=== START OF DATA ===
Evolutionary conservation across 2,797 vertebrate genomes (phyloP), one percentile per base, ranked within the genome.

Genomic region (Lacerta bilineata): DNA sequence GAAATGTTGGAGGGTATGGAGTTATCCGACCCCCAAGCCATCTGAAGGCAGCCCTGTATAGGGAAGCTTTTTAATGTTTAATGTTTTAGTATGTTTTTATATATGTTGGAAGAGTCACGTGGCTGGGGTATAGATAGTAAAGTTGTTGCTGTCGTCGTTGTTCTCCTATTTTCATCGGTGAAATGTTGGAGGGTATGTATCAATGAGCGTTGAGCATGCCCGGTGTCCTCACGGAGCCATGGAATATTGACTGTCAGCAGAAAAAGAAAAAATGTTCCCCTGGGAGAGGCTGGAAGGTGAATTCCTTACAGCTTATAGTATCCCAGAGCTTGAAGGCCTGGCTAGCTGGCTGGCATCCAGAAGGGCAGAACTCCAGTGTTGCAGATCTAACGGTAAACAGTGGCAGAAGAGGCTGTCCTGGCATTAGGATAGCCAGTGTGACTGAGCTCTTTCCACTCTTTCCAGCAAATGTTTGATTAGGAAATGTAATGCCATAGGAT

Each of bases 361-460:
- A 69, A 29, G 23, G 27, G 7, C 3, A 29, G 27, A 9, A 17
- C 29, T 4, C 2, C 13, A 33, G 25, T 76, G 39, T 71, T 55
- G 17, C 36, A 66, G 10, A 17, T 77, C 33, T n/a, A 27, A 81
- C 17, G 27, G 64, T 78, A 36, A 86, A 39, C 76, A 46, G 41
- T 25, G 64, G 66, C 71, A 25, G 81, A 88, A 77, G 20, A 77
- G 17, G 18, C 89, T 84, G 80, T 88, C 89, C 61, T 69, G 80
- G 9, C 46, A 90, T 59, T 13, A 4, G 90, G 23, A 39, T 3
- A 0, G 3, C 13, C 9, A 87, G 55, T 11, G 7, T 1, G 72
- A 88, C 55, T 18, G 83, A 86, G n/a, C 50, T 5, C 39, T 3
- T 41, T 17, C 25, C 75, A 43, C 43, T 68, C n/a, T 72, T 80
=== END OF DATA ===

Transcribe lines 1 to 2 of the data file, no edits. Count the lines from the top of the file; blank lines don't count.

Evolutionary conservation across 2,797 vertebrate genomes (phyloP), one percentile per base, ranked within the genome.

Genomic region (Lacerta bilineata): DNA sequence GAAATGTTGGAGGGTATGGAGTTATCCGACCCCCAAGCCATCTGAAGGCAGCCCTGTATAGGGAAGCTTTTTAATGTTTAATGTTTTAGTATGTTTTTATATATGTTGGAAGAGTCACGTGGCTGGGGTATAGATAGTAAAGTTGTTGCTGTCGTCGTTGTTCTCCTATTTTCATCGGTGAAATGTTGGAGGGTATGTATCAATGAGCGTTGAGCATGCCCGGTGTCCTCACGGAGCCATGGAATATTGACTGTCAGCAGAAAAAGAAAAAATGTTCCCCTGGGAGAGGCTGGAAGGTGAATTCCTTACAGCTTATAGTATCCCAGAGCTTGAAGGCCTGGCTAGCTGGCTGGCATCCAGAAGGGCAGAACTCCAGTGTTGCAGATCTAACGGTAAACAGTGGCAGAAGAGGCTGTCCTGGCATTAGGATAGCCAGTGTGACTGAGCTCTTTCCACTCTTTCCAGCAAATGTTTGATTAGGAAATGTAATGCCATAGGAT